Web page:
In 1991, he also saw release as another Euro exclusive as Action Master Tracks hit the shelves (Europe seems to be the only place he was loved, but then again maybe giving a possibly gay-leaning character an Action Master partner called Basher was TOO homophobic for certain countries). This is one of the harder G1 toys to come by, and commands a decent price on the secondary market. His partner becomes a M.A.S.K. … I mean mask and backpack, so sort of retains his power of flight. Sort of. Maybe.
In 2004, Binaltech Tracks graced our shores. It’s not strictly a G1 interpretation of the character, although the lines on the bio fiction did blur sometimes, so we’re only showing him here out of a sense of completion, and because this was the first time Tracks was released in Corvette standard yellow. There are not many cars I demand to see in yellow, and perhaps even fewer Transformers, but hot-damn do Corvette’s look stunning in yellow, especially from the C5 onwards (C3 should nearly always be black, but that’s my personal bias, and more on that later). No alternative flight mode, but the head sculpt was great and the built in shoulder cannons worked great, but that chest / roof cheat never quite worked for me.
Moving onto the Classics release of Tracks, or for the pedants, Turbo Tracks in the Reveal the Shield line. I should state, the figure pictured is the Japanese “United” version with the much nicer chrome paint-job. Less G1 accurate sometimes works! It’s a great mold with oddles of personality and a clever bit of re-tooling means he stands taller than his mold mate Wheeljack, as well as brilliant weapon storage. However, over the years I’ve come to prefer this mold for TFCC Runabout and Runamuck, as there are better options for Tracks and WJ. Also, the phoned in “flight mod” absolutely stinks.
Finally we come to the MP release from Takara Tomy. Arguably the best release of Tracks to date, right? With a fully licensed Corvette branding and ultra-realistic styling and show accuracy details throughout, including accessories such as a mini-Blaster, his little gun from flight mode and even Raoul from Track’s seminal episode of the cartoon. And a freaking flight-stand, for the most convincing flight-mode for a Tracks figure to date.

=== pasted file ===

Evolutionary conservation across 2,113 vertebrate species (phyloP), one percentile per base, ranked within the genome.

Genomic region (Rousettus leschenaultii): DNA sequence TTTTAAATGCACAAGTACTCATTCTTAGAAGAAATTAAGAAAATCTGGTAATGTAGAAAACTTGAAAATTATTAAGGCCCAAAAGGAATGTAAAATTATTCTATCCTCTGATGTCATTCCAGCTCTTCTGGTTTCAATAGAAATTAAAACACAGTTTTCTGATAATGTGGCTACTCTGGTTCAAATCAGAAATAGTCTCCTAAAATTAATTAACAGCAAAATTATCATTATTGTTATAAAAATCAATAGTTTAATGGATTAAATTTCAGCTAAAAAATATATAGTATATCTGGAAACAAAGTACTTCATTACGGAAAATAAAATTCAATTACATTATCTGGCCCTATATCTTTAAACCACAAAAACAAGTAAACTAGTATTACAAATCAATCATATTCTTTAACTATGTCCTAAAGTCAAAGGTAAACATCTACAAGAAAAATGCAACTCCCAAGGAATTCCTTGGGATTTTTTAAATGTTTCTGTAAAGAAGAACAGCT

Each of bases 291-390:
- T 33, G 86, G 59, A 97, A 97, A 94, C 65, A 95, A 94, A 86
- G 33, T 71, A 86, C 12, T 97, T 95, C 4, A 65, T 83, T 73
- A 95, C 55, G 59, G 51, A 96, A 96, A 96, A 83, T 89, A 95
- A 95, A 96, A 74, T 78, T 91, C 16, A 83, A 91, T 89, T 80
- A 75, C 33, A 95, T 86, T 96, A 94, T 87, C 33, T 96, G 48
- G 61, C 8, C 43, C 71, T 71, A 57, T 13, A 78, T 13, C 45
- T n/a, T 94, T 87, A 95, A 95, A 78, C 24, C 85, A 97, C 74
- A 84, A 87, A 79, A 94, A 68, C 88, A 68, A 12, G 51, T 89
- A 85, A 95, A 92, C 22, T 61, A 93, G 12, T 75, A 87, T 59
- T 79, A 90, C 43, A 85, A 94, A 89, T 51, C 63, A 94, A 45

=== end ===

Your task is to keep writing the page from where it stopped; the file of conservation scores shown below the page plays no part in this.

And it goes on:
There was much debate about this guy before release – as there always seems to be these days – as to whether he was any good or not. I tried to ignore the noise and debate, but I still opened the figure with a sense of trepidation not sure what to expect. The first impression upon opening the box is great, awesome presentation and packaged in alt. mode as is my preference, it’s an awesome licensed Corvette C3 Stingray, so what is not to like?
It’s easy enough to transform without instructions, but there are several steps that feel a bit floaty. You can leave the backpack more of less wherever you want it once it flimsily “tabs” into the car doors which gatefold open to attempt to give the illusion of a torso for Tracks. But that’s all it is; an illusion. Tracks doesn’t really have a torso. Just a chest, a floaty head on a neck-joint that just flops around, some car doors that loosely hold the backpack in place, and wings that never seem quite in the right place to me.
As a figure to display on the shelf, it is very pleasing, but as soon as you pick it up you can see the weaknesses, and while it’s not as hollow and cheap feeling as, say, a FOC or Beast Hunters toy, it does feel there is something missing to tie the head / chest, side and backpack together. Something like a body. To be fair, it feels like this is because the mold is trying really hard to make a sleek, sexy, elegantly tall robot mode without making any sacrifices to the awesome car mode, and there are some nice surprises in their. It feels like the figure maybe over-reaches and doesn’t quite hit its end-goal, but that’s much better than feeling like the figure under-achieves due to laziness or cost-cutting, so in that regard it CANNOT be compared to any of the short-comings in the Hasbro mainline.
Overall, it’s the best, most show-accurate version of G1 Tracks we’re ever likely to get and the head-sculpt is beautiful and very animation accurate, and at some points it’s cartoon accurate to the point of ugliness (but thankfully, you can turn around and hide the horrible yellow background logo in every mode). But is it the best Tracks toy?
In my opinion, no, but it does come DAMN close. The G1 is still THE best Tracks figure ever released in my opinion, with a stunning alt. mode that holds up to this day and a very competent robot mode (it was thirty years ago and they weren’t working to an animation model, they were just making a cool robot) which is FUN to transform. As a piece of engineering, I still place the Binaltech version above this, especially as a Corvette representation, I won’t even mention the diecast and rubber tyres / working steering except in this very awkward manor which mentions them whilst seeming like I’m somehow above that. I’m not over it. Binaltech were stunning pieces in their day, as was the G1. Maybe this was too ambitious, but I feel like it’s not quite all it could be for 2015 toy engineering and that’s a shame.
I guess I’ve realised one thing though, I have talked myself into displaying this in flight mode, which is absolutely where this figure beats out all other versions of this character.
Next: A look at Road Rage
MP-25 Tracks was purchased from Masterforce.co.uk, courtesy of the awesome Morg. Check out the site for some great deals!